An Oral History of Fresco

From the Archive

Pariticipants in the Old Dominion Fresco Barn, 1947.

Pariticipants in the Old Dominion Fresco Barn, 1947.

Over the course of Skowhegan’s history, fresco has been taught by a small group distinguished fresco artists, including founder Henry Varnum Poor, Anne Poor, Stoney Conley, Walter O’Neil, and Daniel Bozhkov. These knowledgeable and dedicated artists have added to Skowhegan’s rich catalog of recorded lectures with their presentations on the history and technique of fresco.

Presented below are excerpts from the lectures of Stoney Conley, Walter O’Neil, and Daniel Bozhkov. These lectures are included among the over 650 lectures in Skowhegan’s Lecture Archive. Dating from from 1952 to the present, the Skowhegan Lecture Archive comprises recorded talks delivered by visual artists, poets, architects, philosophers, journalists, curators, historians, and choreographers to artists-in-residence during the School's annual summer program. 

To view our complete holdings or to schedule a visit to the Skowhegan archives, researchers may see here. For questions or more information, please contact Paige Laino at

Anne Poor

The Italian Tradition of Fresco, 1972

Anne Poor on the steps of the Old Dominion Fresco Barn, 1957.

A lot of the things that you’ll see when you look at the Italian High Renaissance, and all the frescos done in Italy, are the insistence on architectural detail. This was something that is also part of their way of life. If they didn’t have windows where they wanted them, they painted them there. They used the most primitive means to achieve a kind of elegance. And they painted marble surfaces, they painted every kind of surface they wanted to have. The houses are almost all masonry in Italy, so you have this kind of rich, decorative finish to every wall, and the way it was finished, the thing at that time, was fresco. Of course [now], we’re in another situation.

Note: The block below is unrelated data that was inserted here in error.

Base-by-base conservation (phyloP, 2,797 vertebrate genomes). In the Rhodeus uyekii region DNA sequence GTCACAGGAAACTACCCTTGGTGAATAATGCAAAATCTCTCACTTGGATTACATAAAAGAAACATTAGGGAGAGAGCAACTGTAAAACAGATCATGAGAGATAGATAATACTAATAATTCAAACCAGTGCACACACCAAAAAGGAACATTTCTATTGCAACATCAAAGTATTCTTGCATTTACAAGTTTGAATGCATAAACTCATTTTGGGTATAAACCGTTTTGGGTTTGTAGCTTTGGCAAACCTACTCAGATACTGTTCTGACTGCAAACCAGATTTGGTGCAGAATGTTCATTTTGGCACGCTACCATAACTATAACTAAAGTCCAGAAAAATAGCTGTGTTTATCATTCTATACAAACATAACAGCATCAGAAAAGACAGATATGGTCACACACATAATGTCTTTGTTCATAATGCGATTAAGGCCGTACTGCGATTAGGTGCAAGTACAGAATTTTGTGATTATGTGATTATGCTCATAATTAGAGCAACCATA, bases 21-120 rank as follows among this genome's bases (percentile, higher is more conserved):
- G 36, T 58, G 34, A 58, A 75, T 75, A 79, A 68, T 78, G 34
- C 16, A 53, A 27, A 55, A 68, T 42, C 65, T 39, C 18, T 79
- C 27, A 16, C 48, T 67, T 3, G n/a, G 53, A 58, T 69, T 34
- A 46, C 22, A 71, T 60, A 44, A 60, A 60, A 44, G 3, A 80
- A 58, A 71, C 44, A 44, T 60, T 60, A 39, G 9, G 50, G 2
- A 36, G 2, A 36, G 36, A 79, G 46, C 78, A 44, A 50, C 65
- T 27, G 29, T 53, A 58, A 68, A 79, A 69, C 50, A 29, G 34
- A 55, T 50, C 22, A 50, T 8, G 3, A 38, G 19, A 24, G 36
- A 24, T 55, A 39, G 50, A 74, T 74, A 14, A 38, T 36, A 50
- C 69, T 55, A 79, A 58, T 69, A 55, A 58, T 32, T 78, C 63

The point about tradition is that it gives you freedom. And I think that nothing changed very much, basically, through all these years in Italy (I’m just going to talk about Italy). Things were developed and they were repeated over and over again by different artists. It was sort of a competitive thing, to see whether you could make a better man than the next person. And if you see, there are two—there’s a Michelangelo of a man holding another man, a dying man. He did that in his Sistine Chapel; Signorelli did exactly the same thing. This was a fascination and, I think, is sort of what you call a tradition.

The fact that we don’t have any tradition makes us isolated. We depend on ourselves and we are kind of—there’s a word for that, when your energy is kind of absorbed, enervated by this. I feel that everybody is aware of it. It’s what Paul Jorges was talking about, and I feel that this is why when you go to a museum and you see a white canvas on a white wall, it means something; it means that this person is making a statement about the world he lives in.